On appeal from the Superior Court of New Jersey, Law Division, Hudson County, Docket No. L-2811-08.
NOT FOR PUBLICATION WITHOUT THE APPROVAL OF THE APPELLATE DIVISION
Argued September 14, 2009
Before Judges Reisner and Yannotti.
Plaintiff Zephyr Lofts Condominium Association, Inc. appeals from an order entered by the trial court on September 29, 2008, which dismissed its complaint and ordered that it submit its claims to arbitration. For the reasons that follow, we affirm.
Plaintiff is a condominium association that is responsible for the management, administration and operation of the Zephyr Lofts Condominium (Condominium) in Jersey City. On June 3, 2008, plaintiff filed a complaint in the Law Division in which it named as defendants Henderson Lofts Urban Renewal, L.L.C. (Henderson Lofts), the sponsor/developer of the Condominium, and certain individuals and entities that allegedly have an interest in Henderson Lofts, including Savanna Jersey City, L.L.C. and Savanna Partners, L.L.C. (Savanna), Christopher Schlank (Schlank), Nicholas Bienstock (Bienstock), Steven Schulman (Schulman), Ira Lubert (Lubert), Dean S. Adler (Adler) and certain entities in which Lubert and Adler allegedly have interests.*fn1
Plaintiff also named as defendants the Corcoran Group (Corcoran) and its parent, NRT, Inc. (NRT), the parties who were allegedly responsible for the marketing and sale of units in the Condominium; Connell Foley LLP (Connell Foley) and Anthony Romano, II (Romano), the attorneys who prepared the public offering statement (POS) for the condominium; and James S. McNeight (McNeight), the architect who surveyed the property and prepared a report that appeared in the POS.
In its complaint, plaintiff asserted claims against: Henderson Lofts for negligent construction, breach of implied warranties, certain defects in the Condominium, and negligent failure to establish an adequate reserve budget for replacement of common elements and facilities (Counts I, II, III, IV); Schlank, Bienstock and Schulman for breach of fiduciary duties (Count V); Henderson Lofts and other defendants for violations of the Planned Real Estate Development Full Disclosure Act (PREDFDA), N.J.S.A. 45:22A-21 to -56 (Count VI); Henderson Lofts and Corcoran for common law fraud, negligent misrepresentation, and violations of the Consumer Fraud Act (CFA), N.J.S.A. 56:8-1 to -106 (Counts VII, VIII, IX); various defendants seeking to impose liability by piercing the corporate veils of certain entities (Count X); NRT and other defendants for liabilities imposed upon Corcoran (Count XI); Connell Foley and Romano for common law fraud and negligent misrepresentation (Counts XII and XIII); McNeight for negligence (Count XIV); and certain fictitious parties who constructed or renovated the Condominium (Count XV).
On August 15, 2008, the Henderson Lofts Defendants and the Lubert-Adler Defendants filed a joint motion seeking to dismiss the complaint and compel arbitration or, alternatively, to dismiss Counts VI, VII, VIII and IX pursuant to Rule 4:6-2(e) for failure to state a claim upon which relief can be granted and failure to plead fraud with particularity as required by Rule 4:5-8(a). Connell Foley and Romano filed a motion seeking dismissal of Counts XII and XIII or, alternatively, a stay of proceedings on the claims against them pending arbitration of the claims in the case. In addition, NRT filed a motion seeking dismissal of the claims against it or, alternatively, a stay of proceeding on the claims against it pending arbitration.
The trial court considered the motions on September 29, 2008, and placed its decision on the record on that date. The court concluded that all of plaintiff's claims should be submitted to arbitration pursuant to a provision of certain agreements between Henderson Lofts and the purchasers of certain units in the Condominium that generally require binding arbitration of claims arising from the agreements. The court entered an order dismissing plaintiff's complaint without prejudice and compelling arbitration. This appeal followed.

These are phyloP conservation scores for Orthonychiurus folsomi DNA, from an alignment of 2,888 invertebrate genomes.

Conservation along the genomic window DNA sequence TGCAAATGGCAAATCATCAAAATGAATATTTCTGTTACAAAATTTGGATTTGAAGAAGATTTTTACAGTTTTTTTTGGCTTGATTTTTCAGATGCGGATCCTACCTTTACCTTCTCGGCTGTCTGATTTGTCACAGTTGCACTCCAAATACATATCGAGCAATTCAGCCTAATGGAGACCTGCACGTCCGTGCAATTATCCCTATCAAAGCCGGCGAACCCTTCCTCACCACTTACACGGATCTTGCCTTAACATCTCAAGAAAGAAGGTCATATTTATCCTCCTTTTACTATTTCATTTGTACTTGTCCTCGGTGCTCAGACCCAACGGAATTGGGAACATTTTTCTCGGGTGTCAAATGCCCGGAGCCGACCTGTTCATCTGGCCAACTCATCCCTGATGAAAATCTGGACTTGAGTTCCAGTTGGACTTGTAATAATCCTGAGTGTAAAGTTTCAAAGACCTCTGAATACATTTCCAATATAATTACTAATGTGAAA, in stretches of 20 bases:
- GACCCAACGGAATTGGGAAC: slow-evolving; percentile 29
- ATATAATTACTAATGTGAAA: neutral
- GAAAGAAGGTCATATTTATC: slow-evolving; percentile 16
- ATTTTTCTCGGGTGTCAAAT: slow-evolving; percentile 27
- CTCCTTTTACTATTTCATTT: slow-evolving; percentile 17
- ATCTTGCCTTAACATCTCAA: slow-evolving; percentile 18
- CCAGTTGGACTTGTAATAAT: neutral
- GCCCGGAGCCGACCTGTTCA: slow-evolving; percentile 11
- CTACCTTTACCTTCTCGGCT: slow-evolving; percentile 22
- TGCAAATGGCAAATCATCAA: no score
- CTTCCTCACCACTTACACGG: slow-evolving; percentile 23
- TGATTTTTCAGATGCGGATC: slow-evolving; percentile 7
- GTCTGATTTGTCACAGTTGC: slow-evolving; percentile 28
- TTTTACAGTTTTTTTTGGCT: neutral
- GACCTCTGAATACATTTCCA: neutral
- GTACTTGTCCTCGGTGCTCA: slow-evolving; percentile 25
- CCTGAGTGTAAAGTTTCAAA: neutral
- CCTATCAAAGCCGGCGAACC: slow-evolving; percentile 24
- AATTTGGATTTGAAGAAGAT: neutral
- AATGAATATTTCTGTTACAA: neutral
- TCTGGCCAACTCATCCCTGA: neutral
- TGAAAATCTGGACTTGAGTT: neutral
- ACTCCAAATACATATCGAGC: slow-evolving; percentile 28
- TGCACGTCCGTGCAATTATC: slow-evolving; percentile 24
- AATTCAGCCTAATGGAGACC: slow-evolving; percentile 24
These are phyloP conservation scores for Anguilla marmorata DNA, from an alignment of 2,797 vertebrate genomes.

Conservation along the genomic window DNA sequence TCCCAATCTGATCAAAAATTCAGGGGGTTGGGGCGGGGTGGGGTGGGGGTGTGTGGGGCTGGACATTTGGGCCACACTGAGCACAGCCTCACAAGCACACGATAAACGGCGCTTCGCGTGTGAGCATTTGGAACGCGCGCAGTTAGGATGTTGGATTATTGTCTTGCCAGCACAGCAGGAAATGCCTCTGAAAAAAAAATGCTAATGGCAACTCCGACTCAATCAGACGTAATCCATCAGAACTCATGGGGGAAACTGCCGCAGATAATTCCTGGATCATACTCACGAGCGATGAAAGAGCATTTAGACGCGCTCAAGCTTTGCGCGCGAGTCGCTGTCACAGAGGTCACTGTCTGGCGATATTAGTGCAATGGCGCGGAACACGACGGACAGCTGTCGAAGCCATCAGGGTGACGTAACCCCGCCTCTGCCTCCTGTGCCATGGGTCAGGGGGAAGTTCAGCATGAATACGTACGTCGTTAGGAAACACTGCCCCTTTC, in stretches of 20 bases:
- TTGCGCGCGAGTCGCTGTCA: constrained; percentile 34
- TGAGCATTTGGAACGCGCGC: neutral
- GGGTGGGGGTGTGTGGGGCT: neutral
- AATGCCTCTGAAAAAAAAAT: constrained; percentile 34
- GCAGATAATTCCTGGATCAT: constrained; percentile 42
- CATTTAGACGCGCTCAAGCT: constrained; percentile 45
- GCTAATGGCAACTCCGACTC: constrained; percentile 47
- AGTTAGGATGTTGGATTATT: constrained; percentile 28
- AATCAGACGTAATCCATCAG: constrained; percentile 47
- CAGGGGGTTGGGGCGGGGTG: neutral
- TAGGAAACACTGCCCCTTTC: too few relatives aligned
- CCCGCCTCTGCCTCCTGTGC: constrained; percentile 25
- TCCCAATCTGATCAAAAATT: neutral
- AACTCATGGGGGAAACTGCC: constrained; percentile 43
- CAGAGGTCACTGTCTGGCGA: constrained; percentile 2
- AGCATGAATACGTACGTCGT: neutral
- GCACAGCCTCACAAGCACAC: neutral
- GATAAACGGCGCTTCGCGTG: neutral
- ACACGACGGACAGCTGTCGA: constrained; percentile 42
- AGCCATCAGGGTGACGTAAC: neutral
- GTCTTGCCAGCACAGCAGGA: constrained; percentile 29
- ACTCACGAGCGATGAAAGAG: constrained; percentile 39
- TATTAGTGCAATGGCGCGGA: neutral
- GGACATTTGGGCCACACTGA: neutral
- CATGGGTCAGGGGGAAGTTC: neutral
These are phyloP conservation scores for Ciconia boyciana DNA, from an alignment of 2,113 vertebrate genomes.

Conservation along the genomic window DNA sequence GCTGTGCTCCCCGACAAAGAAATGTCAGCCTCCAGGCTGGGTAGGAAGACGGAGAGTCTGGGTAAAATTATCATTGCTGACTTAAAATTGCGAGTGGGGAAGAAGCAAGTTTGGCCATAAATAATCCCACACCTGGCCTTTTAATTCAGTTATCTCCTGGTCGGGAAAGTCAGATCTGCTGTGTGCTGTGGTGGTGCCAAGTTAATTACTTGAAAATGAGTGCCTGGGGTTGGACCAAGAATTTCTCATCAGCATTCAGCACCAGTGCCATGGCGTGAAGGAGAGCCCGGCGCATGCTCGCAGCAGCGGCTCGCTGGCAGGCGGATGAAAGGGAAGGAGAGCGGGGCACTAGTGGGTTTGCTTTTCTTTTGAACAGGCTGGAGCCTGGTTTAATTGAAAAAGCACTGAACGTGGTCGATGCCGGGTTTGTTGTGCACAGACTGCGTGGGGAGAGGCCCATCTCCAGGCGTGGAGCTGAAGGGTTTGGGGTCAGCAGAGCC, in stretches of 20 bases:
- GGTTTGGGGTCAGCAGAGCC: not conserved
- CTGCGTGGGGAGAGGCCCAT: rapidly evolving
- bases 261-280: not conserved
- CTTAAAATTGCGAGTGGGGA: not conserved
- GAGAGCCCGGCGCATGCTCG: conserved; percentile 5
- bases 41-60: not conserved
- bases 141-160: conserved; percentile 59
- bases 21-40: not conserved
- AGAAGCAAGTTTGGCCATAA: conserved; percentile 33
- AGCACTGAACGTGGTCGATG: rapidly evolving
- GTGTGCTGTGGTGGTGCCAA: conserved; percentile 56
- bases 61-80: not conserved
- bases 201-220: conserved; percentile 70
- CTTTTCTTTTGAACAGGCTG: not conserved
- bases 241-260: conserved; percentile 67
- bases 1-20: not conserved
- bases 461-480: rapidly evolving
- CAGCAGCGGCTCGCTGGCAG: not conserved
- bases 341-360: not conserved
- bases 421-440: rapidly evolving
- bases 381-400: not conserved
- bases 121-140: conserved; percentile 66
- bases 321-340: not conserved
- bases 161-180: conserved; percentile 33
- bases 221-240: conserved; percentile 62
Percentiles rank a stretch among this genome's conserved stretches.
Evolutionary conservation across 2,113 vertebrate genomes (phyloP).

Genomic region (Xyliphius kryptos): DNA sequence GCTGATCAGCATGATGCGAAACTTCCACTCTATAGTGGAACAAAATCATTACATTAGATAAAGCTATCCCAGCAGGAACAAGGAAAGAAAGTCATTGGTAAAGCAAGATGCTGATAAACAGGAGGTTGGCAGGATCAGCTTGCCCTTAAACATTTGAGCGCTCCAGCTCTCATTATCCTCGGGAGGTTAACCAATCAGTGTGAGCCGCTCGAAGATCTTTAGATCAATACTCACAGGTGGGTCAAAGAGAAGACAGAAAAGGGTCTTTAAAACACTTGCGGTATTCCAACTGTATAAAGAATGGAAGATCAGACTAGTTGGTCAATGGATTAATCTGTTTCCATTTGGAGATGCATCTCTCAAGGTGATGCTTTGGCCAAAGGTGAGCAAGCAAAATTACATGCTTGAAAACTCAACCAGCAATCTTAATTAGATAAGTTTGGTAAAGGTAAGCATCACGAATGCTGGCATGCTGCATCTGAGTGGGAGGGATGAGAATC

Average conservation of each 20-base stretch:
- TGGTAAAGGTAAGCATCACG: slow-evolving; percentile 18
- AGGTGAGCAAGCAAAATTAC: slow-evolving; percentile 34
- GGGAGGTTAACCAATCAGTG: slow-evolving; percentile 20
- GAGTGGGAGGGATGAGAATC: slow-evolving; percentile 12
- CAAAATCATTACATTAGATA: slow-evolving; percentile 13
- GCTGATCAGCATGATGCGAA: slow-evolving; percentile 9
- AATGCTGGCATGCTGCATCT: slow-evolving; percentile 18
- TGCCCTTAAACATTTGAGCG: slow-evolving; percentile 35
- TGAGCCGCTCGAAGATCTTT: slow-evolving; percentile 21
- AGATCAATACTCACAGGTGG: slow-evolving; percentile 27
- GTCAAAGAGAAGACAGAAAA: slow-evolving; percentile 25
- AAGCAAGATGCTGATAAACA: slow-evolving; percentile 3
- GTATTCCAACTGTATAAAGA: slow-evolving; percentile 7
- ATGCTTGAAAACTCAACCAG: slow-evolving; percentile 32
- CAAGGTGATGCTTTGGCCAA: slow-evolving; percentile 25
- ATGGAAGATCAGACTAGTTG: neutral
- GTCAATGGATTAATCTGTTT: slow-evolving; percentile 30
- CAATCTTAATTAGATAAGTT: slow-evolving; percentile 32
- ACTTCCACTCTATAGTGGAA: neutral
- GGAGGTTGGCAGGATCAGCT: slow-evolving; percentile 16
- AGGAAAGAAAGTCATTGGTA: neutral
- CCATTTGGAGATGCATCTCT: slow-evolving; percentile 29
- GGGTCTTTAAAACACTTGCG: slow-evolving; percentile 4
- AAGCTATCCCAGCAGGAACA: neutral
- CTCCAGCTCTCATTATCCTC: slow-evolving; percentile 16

Plaintiff argues that the trial court erred by requiring it to submit its claims to binding arbitration. Plaintiff contends that it has standing to assert the claims in its complaint and it is not asserting claims of the unit owners. Plaintiff also argues that the arbitration agreements executed by unit owners are not binding upon it. We disagree.
In this matter, the record shows that there are 102 units in the Condominium. Upon the initial sale of 96 of those units, the purchasers executed written agreements with Henderson Lofts in which they agreed to submit to binding arbitration claims arising out of the agreements. Thereafter, 22 of the 102 units were re-sold. As of September 2008, when this matter was before the trial court, the owners of 74 of the units were persons who had executed the arbitration agreements.
In considering whether the unit owners' arbitration agreements apply to the claims asserted by plaintiff in this action, we turn first to the Condominium Act, which provides for the regulation of condominiums in New Jersey. N.J.S.A. 46:8B-1 to -38. "[C]ondominium ownership is distinct from other forms of property ownership because, when an individual purchases a condominium unit, he or she simultaneously acquires a proportionate undivided interest in the community's common elements." Fox v. Kings Grant Maintenance Ass'n, 167 N.J. 208, 218 (2001) (citing N.J.S.A. 46:8B-6).
The Condominium Act provides for the creation of an association, which has responsibility for the administration and management of the condominium and its property, "including but not limited to the conduct of all activities of common interest to the unit owners." N.J.S.A. 46:8B-12. The association is charged with the duty to maintain the common elements and to assess and collect funds for common expenses. N.J.S.A. 46:8B-13. The association is administered by a governing board and, when at ...